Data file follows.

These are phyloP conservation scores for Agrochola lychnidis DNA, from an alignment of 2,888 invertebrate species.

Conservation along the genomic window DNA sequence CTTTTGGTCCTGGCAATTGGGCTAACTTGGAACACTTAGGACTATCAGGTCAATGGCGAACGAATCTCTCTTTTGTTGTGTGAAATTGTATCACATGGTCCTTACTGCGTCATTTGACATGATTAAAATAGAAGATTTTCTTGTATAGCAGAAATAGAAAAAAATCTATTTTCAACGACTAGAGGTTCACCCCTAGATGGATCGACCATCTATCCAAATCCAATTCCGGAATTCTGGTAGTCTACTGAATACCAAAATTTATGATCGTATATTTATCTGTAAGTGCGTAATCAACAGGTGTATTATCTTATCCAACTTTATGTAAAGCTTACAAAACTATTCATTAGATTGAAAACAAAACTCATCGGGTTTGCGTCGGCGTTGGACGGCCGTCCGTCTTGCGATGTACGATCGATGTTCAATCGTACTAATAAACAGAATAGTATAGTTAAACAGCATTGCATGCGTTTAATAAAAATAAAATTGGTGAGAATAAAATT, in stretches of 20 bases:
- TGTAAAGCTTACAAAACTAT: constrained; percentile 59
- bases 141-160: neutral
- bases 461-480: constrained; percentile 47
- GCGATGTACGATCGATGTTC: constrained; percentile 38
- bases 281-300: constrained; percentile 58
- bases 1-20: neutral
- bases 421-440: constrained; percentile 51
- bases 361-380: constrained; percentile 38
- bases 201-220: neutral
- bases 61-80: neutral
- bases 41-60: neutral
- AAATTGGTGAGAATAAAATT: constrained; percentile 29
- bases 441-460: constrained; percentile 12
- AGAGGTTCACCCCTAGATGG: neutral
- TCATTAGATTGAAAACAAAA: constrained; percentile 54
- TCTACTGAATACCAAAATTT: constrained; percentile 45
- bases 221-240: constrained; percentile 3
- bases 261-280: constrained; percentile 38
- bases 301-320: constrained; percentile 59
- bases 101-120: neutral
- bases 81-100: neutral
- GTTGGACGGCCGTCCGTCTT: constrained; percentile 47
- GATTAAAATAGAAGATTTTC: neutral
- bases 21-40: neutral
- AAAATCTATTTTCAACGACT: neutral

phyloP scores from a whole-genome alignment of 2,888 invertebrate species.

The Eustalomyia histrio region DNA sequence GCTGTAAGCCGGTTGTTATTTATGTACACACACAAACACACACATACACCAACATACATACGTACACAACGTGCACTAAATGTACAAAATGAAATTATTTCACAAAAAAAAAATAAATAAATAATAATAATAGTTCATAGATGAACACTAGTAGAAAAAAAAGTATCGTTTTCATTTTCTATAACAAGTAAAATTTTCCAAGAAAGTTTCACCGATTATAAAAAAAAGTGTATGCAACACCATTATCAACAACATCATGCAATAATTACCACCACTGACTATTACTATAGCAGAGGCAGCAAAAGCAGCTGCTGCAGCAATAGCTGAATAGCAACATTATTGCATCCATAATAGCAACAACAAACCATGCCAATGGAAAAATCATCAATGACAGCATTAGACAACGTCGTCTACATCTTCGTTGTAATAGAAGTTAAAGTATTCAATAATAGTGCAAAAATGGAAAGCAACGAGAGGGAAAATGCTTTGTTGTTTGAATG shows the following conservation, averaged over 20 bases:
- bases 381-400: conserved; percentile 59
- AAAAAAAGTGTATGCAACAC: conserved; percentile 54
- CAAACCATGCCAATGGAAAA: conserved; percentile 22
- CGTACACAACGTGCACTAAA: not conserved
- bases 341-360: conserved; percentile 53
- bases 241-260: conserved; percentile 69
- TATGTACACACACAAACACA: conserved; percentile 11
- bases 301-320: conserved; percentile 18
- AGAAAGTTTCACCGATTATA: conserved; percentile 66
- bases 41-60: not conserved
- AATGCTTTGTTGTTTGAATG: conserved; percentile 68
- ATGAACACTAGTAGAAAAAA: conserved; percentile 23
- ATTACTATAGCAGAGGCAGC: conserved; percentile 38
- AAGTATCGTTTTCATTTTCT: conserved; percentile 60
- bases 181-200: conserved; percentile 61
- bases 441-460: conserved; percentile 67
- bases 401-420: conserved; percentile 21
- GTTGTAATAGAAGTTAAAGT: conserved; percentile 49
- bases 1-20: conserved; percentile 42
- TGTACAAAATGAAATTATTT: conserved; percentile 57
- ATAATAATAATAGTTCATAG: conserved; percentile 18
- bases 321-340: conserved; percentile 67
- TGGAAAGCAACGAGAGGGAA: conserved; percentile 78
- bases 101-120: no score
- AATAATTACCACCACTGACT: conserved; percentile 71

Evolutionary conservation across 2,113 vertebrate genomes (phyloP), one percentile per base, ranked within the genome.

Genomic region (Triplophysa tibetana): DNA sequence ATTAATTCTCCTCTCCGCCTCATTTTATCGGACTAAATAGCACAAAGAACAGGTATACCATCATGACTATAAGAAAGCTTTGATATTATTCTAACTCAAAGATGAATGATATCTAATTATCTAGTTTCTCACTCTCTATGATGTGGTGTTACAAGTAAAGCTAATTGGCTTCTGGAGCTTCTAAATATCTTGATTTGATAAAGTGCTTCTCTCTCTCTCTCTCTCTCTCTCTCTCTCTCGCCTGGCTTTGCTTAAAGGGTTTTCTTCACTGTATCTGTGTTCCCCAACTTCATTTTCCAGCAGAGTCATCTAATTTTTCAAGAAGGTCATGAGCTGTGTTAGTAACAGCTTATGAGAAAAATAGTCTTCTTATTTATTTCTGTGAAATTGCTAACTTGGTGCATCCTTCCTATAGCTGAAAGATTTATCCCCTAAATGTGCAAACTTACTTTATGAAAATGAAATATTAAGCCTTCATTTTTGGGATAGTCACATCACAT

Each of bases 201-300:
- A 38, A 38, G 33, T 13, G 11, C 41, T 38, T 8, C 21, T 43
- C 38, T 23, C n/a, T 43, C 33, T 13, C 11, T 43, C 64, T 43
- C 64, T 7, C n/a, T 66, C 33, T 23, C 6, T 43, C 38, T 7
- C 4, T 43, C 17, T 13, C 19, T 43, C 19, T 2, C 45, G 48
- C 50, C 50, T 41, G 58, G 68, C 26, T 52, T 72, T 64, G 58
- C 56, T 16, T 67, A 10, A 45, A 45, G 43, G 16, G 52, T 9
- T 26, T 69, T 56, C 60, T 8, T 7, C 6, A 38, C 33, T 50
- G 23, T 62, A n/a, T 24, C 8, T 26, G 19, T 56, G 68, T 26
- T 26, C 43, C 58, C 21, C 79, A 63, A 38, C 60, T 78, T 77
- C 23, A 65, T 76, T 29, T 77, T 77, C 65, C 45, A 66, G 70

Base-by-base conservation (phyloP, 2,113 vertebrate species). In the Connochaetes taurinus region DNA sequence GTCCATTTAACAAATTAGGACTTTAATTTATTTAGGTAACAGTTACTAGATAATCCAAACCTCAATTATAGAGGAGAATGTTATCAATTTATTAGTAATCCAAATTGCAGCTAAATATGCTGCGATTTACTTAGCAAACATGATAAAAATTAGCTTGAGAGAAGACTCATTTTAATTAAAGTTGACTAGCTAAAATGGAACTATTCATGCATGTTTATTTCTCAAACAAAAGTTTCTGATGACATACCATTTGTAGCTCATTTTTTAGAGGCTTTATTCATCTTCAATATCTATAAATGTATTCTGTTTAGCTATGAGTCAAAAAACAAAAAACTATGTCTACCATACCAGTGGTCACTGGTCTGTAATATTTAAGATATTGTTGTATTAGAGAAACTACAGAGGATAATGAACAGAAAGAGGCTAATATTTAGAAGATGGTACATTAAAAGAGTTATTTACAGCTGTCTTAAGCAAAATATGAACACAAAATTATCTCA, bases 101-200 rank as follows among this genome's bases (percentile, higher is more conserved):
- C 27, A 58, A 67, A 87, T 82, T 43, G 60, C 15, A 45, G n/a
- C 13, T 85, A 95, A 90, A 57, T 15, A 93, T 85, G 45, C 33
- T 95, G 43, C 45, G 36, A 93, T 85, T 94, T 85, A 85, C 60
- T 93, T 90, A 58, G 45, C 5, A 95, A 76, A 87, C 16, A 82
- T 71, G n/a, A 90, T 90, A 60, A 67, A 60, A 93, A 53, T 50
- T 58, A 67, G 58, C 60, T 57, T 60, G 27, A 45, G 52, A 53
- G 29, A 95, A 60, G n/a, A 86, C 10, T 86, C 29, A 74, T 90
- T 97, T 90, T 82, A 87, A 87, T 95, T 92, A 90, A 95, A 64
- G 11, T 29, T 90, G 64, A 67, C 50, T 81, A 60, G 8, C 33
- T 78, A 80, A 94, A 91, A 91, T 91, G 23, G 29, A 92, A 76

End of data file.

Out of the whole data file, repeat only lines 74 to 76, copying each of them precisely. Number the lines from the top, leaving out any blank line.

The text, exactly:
- T 58, A 67, G 58, C 60, T 57, T 60, G 27, A 45, G 52, A 53
- G 29, A 95, A 60, G n/a, A 86, C 10, T 86, C 29, A 74, T 90
- T 97, T 90, T 82, A 87, A 87, T 95, T 92, A 90, A 95, A 64